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Regulatory Review of Environmental Policy: The Potential Role of Health-Health Analysis

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Abstract

Health-health analysis (HHA) posits a seemingly unassailable criterion for regulatory assessment: policies intended to protect human health ought to exhibit positive health benefits. Despite the apparent logic of this criterion, it is important to ask whether it would aid in the quest for better public policies. In the context of environmental issues, we find that HHA can be useful by reminding us that it is the net health impact of a proposed regulation that can be important. However, we also find that in most applications the health impacts of regulatory compliance costs are unlikely to be significant. Conventional benefit-cost analysis ought to remain the principal tool of economic assessment of environmental laws and regulations.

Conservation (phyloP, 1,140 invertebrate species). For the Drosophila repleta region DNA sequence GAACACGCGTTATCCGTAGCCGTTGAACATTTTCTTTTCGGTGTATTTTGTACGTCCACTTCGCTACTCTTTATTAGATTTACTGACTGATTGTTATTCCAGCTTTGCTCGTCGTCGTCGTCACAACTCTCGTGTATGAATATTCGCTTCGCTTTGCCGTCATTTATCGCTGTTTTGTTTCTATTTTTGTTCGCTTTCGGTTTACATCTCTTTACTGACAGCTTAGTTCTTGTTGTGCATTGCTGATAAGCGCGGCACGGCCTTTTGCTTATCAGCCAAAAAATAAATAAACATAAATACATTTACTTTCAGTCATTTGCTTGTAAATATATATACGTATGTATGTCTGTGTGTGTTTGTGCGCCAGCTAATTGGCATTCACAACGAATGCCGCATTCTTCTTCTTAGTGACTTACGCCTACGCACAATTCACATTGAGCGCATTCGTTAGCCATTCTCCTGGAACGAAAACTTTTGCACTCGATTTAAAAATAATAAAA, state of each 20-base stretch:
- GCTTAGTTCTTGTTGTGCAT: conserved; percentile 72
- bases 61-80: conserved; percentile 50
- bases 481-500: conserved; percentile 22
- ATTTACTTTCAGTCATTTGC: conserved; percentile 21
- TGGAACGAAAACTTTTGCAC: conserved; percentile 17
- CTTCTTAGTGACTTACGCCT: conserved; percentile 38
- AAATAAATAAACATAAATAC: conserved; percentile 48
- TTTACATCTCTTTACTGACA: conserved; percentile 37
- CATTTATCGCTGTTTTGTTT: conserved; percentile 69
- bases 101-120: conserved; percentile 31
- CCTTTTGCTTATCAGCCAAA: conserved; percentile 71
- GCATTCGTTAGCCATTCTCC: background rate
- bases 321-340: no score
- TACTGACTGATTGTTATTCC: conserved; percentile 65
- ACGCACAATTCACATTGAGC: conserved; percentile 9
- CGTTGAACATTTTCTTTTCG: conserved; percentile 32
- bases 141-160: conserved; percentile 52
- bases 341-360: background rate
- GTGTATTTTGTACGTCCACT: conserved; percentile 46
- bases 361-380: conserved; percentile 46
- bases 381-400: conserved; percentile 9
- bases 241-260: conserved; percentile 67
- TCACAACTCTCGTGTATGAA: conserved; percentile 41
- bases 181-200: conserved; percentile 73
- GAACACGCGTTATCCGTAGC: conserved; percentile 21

Key words

  • health-health analysis
  • regulatory review
  • environmental policy

Helpful comments on an earlier version of this article were provided by John Graham, Randall Lutter, Kip Viscusi, and Richard Zeckhauser, but the authors alone are responsible for any remaining errors. JEL Classification Numbers: 118, LSI, Q28

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© 1994 Springer Science+Business Media New York

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Portney, P.R., Stavins, R.N. (1994). Regulatory Review of Environmental Policy: The Potential Role of Health-Health Analysis. In: Viscusi, W.K. (eds) The Mortality Costs of Regulatory Expenditures. Springer, Dordrecht. https://doi.org/10.1007/978-94-011-1360-1_7

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  • DOI: https://doi.org/10.1007/978-94-011-1360-1_7

  • Publisher Name: Springer, Dordrecht

  • Print ISBN: 978-94-010-4594-0

  • Online ISBN: 978-94-011-1360-1

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